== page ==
As a centre of popular entertainment, the British capital has played an important role in the development of the film industry. The major film studios, Elstree, Shepperton, Pinewood and Leavesden, specialise in post-production and special effects and are among the best film studios in Europe. Not to mention the fact that London is the setting of many international films which have contributed significantly to the image and reputation that London boasts world-wide. The London Film Festival presents the most interesting pictures from around the world and takes place each October.
Alongside Paris, Milan and New York, London is one of the four important fashion centres. Many top world designers have their workshops and boutiques here, attracting both the clients, who look for unique and extravagant wear, and the young talents, who want to try their luck in the fashion industry. The international London Fashion Week, in particular, is a magnet to all fashion buffs.
The city of London hosts a number of fairs, festivals and carnivals throughout the year. One of the most famous is the Notting Hill Carnival, which is the second largest Afro-Caribbean carnival in the world. It takes place over the weekend on a bank holiday in August and attracts nearly one million people each time. Its major events include a competition between the steel drum bands and a three-mile street parade with live music and dancing. Other colourful parades are held on St Patrick’s Day and St George’s Day.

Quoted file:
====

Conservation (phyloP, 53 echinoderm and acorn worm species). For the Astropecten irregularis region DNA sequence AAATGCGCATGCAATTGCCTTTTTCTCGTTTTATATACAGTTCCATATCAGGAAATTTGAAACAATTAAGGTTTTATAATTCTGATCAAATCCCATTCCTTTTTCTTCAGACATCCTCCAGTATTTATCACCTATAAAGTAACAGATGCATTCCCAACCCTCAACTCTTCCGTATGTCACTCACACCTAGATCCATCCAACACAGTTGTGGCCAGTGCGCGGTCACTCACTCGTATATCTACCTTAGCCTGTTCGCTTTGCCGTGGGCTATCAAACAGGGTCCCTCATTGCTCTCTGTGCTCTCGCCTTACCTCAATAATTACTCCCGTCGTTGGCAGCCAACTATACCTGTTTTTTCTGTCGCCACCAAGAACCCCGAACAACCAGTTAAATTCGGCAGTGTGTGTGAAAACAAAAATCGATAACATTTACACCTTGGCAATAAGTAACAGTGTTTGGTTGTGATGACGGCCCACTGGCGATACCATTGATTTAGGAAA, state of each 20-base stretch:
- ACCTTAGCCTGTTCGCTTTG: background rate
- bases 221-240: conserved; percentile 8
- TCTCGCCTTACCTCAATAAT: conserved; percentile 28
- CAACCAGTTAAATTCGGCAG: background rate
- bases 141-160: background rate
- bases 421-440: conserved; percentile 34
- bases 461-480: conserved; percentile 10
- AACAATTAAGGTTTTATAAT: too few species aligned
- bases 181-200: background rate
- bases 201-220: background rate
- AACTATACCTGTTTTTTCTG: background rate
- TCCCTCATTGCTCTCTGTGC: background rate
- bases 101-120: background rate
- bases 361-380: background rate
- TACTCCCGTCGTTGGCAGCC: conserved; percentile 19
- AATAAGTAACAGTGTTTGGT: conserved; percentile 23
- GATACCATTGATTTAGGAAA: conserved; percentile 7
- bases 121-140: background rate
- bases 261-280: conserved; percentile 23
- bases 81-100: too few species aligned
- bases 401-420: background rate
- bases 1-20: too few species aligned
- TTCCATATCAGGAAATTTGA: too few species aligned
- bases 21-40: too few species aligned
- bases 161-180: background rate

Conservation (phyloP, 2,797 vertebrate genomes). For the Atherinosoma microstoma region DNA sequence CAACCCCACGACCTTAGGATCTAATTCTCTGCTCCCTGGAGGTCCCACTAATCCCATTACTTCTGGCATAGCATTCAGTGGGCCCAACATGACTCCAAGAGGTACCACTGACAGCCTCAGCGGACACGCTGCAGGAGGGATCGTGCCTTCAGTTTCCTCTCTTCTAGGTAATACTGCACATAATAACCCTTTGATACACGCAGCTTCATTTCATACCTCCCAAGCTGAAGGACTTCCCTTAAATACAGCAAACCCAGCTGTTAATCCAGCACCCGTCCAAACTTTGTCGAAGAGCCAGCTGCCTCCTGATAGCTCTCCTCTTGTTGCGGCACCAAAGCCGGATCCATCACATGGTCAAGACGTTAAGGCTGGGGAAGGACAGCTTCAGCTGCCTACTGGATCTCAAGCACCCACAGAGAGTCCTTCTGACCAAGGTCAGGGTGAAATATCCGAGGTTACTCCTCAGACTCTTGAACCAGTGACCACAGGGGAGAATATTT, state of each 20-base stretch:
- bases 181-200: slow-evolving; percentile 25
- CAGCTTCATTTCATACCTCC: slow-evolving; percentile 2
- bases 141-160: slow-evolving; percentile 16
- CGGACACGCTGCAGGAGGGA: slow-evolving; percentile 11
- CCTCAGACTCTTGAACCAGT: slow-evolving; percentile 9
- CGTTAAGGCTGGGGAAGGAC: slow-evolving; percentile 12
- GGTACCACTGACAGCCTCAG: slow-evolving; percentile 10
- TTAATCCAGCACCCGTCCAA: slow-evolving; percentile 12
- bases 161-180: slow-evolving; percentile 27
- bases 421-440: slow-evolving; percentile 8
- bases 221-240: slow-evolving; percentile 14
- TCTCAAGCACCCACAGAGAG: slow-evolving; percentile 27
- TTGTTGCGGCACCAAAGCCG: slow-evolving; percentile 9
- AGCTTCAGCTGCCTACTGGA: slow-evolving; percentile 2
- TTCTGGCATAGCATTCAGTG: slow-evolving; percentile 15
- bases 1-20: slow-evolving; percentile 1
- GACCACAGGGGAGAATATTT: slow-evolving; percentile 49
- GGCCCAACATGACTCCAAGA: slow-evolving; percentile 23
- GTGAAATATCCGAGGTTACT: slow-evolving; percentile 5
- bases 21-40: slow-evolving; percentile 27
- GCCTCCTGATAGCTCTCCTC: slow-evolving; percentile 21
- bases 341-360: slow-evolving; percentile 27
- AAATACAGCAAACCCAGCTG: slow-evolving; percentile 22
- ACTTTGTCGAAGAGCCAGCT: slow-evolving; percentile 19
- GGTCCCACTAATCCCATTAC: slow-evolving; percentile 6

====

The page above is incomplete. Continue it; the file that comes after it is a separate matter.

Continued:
Another place where you can feast your eyes is one of London’s art galleries. There is an abundance of these venues, certainly more than you can visit during one stay, giving you another reason to travel to London again. The National Gallery, which holds the British National collection of Western Art, is by many considered the most notable. Major collections of pre-20th Century art are to be found in the Courtauld Gallery, the Dulwich Picture Gallery and the Wallace Collection. British art of the 20th and the 21st Centuries is displayed in Tate Modern, while earlier works are exhibited in Tate Britain. The Portrait Gallery hosts a major collection devoted to distinguished British people from all historical periods. And if you are interested in contemporary art, visit the Saatchi Gallery, White Cube or the ICA.
To experience in full your visit to London, you should stop by at least one of the 240 museums in the city. Among the most significant are the British Museum, with antiquities from all over the world, the Natural History Museum, the Victoria and Albert Museum, the Imperial War Museum, the Science Museum, the Museum of London and the National Maritime Museum – there's plenty to choose from! So make your choices and start discovering London!